Imagine being accepted into one of the world’s most elite universities as a low-income student and one year in, you experience the symptoms of imposter syndrome.
Referring to a pattern of behaviour where people doubt their accomplishments, imposter syndrome is not something any student should be facing, especially when they have rightfully earned a slot in a top-tier university programme.
Shedding the light on systematic shaming, PhD Harvard University candidate Clint Smith spoke of the admissions corruption scandal that swept over global headlines, much to the anger of honest and hard-working students.
“The case, rightfully, has set off a wave of conversations about how the wealthy are able to lie and manipulate their way into the country’s elite colleges and universities. But the scandal also provides an opportunity to interrogate how these universities are set up in ways that systematically amplify and exacerbate the class differences between their students. Students from low-income backgrounds receive daily reminders – interpersonal and institutional, symbolic and structural – that they are the ones who do not belong,” Clint states.
As a response to his article, students submitted letters to contest the issue and illuminate the truth behind the relationship between elite universities and low-income students.
One student in particular, Alex Jovel from Chicago, expressed an enlightening truth within his excerpt, “I’m currently a first year at the University of Chicago, and I have definitely felt my share of imposter syndrome. I come from a low-income family of Latin American immigrants, and at UChicago, it’s so easy to feel like I don’t belong, especially because most people here are white, rich, or both.
“Fortunately, I am now using my struggle with imposter syndrome to learn more about it. I started a research project to study the intensity of imposter syndrome in UChicago undergrads based on demographics such as year of study, gender, income status, etc. Though I still struggle with impostor syndrome today, it’s a good feeling to be using that pain for a good cause.”
Being judged by your peers based on household income or academic background is not an acceptable practice.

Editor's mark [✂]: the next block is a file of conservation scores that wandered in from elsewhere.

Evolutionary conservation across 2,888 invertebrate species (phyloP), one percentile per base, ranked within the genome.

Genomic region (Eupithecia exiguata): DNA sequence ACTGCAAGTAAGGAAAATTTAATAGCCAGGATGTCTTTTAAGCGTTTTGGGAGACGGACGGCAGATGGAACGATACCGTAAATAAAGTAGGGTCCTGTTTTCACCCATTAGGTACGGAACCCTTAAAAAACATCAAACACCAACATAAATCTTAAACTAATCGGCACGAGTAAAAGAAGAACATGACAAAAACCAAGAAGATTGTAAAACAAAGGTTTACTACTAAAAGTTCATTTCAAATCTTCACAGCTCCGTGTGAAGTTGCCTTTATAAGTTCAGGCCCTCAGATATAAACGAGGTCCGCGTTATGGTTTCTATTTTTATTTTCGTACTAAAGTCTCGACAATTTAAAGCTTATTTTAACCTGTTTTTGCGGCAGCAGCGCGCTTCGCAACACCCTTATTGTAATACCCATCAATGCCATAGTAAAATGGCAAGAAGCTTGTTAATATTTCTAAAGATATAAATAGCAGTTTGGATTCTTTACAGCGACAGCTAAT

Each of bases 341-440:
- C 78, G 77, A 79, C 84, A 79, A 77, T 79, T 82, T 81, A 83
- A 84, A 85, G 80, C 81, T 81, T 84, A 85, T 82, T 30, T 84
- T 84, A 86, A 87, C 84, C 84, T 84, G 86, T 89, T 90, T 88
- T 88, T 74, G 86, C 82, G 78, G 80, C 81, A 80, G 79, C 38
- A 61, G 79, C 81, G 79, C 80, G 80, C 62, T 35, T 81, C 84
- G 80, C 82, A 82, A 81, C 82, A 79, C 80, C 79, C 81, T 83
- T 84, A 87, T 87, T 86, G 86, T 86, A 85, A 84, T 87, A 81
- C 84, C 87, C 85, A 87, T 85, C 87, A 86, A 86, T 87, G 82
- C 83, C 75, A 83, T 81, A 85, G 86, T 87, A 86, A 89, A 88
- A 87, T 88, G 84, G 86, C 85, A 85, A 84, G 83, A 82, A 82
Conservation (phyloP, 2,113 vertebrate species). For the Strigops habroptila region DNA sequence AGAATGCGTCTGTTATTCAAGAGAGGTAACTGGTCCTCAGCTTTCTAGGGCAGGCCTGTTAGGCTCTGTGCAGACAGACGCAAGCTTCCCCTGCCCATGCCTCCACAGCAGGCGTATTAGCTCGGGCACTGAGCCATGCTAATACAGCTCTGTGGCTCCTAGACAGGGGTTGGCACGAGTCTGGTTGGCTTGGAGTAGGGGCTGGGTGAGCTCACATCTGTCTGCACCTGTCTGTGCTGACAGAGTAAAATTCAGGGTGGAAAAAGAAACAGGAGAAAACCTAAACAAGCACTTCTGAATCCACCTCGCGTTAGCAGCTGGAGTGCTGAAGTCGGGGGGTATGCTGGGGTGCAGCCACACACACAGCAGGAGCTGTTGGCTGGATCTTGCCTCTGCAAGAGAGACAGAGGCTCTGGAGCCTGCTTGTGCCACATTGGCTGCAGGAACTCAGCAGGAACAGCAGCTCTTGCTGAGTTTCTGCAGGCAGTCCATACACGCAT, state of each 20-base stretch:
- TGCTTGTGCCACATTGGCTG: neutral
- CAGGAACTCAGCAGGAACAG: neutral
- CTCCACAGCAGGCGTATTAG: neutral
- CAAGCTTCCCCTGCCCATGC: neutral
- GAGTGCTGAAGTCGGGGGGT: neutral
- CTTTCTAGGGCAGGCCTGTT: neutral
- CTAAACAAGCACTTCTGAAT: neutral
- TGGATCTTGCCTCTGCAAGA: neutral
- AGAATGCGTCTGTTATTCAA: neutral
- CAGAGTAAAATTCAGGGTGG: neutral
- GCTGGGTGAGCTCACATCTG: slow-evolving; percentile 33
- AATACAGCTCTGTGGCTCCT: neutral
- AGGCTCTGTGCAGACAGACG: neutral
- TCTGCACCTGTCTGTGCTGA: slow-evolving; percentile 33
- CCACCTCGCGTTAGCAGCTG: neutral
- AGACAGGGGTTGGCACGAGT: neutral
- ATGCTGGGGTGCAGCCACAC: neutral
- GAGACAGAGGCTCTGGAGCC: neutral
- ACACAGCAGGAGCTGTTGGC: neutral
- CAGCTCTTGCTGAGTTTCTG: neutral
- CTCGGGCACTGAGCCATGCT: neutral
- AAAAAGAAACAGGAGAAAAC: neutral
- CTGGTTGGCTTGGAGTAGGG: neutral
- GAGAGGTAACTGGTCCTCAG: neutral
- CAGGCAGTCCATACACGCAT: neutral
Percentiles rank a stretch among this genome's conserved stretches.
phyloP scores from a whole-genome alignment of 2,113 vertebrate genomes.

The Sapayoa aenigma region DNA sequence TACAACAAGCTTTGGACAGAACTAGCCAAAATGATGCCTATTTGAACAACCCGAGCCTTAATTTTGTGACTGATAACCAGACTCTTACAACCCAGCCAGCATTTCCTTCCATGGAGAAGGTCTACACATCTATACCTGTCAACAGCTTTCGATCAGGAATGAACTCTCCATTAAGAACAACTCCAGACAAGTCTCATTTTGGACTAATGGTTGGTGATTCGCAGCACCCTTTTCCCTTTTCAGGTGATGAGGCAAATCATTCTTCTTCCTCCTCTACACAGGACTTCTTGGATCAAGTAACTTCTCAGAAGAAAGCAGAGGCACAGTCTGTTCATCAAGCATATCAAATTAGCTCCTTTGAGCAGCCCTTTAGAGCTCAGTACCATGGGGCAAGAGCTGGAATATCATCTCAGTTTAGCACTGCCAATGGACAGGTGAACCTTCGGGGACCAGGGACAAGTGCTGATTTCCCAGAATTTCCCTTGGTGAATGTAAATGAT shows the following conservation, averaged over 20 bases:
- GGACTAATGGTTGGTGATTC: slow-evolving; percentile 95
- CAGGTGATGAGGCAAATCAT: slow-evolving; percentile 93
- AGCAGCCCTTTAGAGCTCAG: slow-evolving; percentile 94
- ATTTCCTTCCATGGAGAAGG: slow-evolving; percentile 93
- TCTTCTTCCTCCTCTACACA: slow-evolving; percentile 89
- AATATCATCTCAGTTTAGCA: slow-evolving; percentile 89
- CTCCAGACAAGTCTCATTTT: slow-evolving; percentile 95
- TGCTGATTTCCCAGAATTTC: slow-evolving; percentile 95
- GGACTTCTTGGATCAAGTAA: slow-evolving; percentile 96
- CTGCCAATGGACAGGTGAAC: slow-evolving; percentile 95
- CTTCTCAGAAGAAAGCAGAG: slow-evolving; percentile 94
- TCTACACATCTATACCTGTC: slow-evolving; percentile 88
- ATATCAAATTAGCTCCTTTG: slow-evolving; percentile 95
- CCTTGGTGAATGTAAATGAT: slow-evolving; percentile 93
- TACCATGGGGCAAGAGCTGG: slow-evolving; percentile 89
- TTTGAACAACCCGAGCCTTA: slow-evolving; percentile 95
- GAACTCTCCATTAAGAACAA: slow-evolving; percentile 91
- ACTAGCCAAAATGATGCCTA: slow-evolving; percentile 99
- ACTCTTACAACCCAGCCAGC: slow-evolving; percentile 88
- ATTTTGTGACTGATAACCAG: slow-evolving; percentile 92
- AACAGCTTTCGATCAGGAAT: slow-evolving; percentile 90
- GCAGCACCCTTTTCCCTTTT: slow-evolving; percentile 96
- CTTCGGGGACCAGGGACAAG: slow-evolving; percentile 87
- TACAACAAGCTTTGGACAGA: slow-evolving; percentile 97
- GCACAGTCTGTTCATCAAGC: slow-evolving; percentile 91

It’s an issue that should be treated with serious concern, and you have the right to speak to your university counselling team or faculty members if you feel you have been victimised.
Just like Alex, there are thousands of low-income students who have worked their way to the top of the academic ladder and secured a place in an elite university – the very institutions that tout the values of diversity, inclusivity and internationalism.
So, why are so many students, largely those from lower-income backgrounds, feeling as though they do not deserve a place on their degree programme?
“It’s not fair that students like me feel like we don’t belong. It’s infuriating to know that people think that we only got to where we are because we used our trauma to gain the sympathy of admissions officers. It’s a horrible feeling to think that everything you’ve accomplished was only out of luck. I worked hard to get here and I know that I belong, but this feeling is still present in me every day,” Alex concludes.
The finger of blame could point towards university management, the students’ peers or even the media. There’s no one clear reason as to how the issue became so widespread and insidious. But if we are to ensure fairness and equality across global college admissions, perhaps it’s time for the sector to rethink the entire enrolment process.
Imposter syndrome is very common in students.. it makes me think of a case one of my colleagues explain me today of a very intelligent boy that was not trying to go to the university because he was afraid of fail on the access exam https://t.co/RKbVnrmAyi #fears #coaching
— Sara Jurado (@sarajuradoBCN) March 19, 2019